“This report fills a big gap in our understanding of how pension freedoms are working in practice.”

Alistair Byrne, of State Street Global Advisors said: “This research shows clearly the very many challenges that older savers face when making a decision about their pensions. People struggle to see beyond the near-term future and cannot always access the type of advice and support they would like. As an industry we need to continue simplifying what we offer, providing guidance and support, and easy paths to follow, whether we call them ‘defaults’ or not.”

ENDS

New Choices, Big Decisions – 5 Years On

Five years on from the introduction of Pension Freedoms, new research by The People’s Pension and State Street Global Advisors has shown that mature savers are sleepwalking into retirement. They risk running out of Defined Contribution pension savings and, with a third of their retirement still to come, could spend their later years reliant on the state pension.

In-depth research by consultancy Ignition House explores both retirement planning and spending habits following the introduction of freedoms in 2015. The study reveals that people nearing retirement want their pension provider to supply a safe, guided path into retirement – rather than the complex decisions with which they’re now faced.

The new research centres around interviews with 50 savers and shows how policymakers, and the industry as a whole, have built a system that relies on unrealistic assumptions around how people behave to work effectively.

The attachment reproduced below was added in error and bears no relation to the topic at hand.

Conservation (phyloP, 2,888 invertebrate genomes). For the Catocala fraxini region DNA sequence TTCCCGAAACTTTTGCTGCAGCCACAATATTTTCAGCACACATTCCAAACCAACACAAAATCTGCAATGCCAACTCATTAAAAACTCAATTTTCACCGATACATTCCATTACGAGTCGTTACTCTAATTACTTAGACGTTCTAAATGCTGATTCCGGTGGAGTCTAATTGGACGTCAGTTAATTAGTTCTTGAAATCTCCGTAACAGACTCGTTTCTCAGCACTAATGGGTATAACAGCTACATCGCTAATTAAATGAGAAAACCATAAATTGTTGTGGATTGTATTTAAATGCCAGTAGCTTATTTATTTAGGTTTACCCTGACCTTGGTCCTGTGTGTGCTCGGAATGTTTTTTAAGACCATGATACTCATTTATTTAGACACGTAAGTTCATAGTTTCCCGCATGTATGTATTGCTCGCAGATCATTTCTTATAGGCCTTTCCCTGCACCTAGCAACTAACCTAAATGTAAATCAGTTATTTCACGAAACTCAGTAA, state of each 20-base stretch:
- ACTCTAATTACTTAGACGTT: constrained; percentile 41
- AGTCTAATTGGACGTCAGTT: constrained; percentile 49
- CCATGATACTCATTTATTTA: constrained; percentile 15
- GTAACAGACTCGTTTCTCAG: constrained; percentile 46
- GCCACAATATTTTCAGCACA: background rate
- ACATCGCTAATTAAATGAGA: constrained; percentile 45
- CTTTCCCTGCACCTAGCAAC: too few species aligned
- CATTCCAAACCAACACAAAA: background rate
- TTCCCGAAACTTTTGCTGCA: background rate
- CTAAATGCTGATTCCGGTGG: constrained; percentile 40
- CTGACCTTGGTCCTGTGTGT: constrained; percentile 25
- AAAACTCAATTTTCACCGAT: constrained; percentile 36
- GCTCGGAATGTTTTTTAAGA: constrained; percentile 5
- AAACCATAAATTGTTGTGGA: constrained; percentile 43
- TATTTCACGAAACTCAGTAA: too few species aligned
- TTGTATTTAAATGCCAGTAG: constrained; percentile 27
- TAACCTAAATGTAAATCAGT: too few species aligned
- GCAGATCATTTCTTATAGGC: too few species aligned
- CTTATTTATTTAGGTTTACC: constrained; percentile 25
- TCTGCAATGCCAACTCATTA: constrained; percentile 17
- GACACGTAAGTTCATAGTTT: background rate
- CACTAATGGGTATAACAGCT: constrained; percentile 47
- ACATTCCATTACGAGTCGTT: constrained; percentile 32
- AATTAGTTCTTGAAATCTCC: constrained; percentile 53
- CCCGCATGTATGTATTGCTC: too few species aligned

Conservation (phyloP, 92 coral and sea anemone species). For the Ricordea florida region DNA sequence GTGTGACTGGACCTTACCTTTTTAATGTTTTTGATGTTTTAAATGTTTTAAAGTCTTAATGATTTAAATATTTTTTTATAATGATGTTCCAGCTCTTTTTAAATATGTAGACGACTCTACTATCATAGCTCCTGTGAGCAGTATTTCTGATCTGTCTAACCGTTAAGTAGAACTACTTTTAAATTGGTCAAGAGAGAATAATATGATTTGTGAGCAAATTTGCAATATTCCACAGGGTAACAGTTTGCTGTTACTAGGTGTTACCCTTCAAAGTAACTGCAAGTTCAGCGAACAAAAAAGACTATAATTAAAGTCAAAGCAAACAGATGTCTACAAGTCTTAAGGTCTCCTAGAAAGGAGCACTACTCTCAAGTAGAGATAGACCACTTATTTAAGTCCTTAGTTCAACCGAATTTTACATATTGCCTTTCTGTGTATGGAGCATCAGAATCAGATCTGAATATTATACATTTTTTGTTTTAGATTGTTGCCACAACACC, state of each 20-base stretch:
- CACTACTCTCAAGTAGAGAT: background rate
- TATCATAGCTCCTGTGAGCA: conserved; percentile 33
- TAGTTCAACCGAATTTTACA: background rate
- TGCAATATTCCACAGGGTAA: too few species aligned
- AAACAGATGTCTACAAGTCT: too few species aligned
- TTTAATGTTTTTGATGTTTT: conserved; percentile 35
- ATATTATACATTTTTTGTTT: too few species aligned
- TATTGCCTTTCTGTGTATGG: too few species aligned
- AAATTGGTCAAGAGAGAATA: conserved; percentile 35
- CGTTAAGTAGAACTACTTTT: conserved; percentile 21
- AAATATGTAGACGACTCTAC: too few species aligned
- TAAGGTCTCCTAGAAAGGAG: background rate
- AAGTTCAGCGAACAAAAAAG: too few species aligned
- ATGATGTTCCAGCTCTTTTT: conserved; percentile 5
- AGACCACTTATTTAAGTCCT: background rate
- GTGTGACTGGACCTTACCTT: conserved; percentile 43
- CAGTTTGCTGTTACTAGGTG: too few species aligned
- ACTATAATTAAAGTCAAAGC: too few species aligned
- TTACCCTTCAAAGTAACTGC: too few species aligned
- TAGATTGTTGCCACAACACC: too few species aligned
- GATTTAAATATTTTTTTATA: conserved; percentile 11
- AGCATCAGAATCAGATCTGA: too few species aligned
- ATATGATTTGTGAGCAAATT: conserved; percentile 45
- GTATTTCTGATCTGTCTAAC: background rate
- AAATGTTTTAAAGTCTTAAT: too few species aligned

Key findings include:

  • Savers are scared of planning for the future as they don’t want to discover the ‘truth’
  • Savers also underestimate the financial risk of growing old and don’t understand how inflation can impact their savings
  • The typical saver follows the path of the least resistance – they won’t leave a product or change a drawdown withdrawal rate once they have signed up

Download our ‘New Choices, Big Decisions: 5 Years On’ report

Provider’s view on Government response to Freedoms report

The People’s Pension comments on Government response to the Work and Pensions Select Committee Report on Pension Freedoms

Commenting on the government’s response to the Work and Pension Select Committee’s Pension Freedoms report, Dave Brown, director of strategy and innovation at The People’s Pension, said:

“While we recognise the diverse needs of people when they reach retirement and back proposals to better help people towards information and guidance, we must accept that there will still be a large number of retirees who aren’t engaged. For these people, there is a clear need for a guided pathway in retirement, and we, like many master trusts, are currently working on the details of product design to help our members live comfortably once they retire.”

ENDS

Part 3 of New Choices, Big Decisions

As the 3rd report in the ‘New Choices, Big Decisions’ series, this study looks at a group of savers who accessed or considered accessing their pension savings in late 2015 and early 2016, following up a year later to see how their circumstances and perspectives have changed.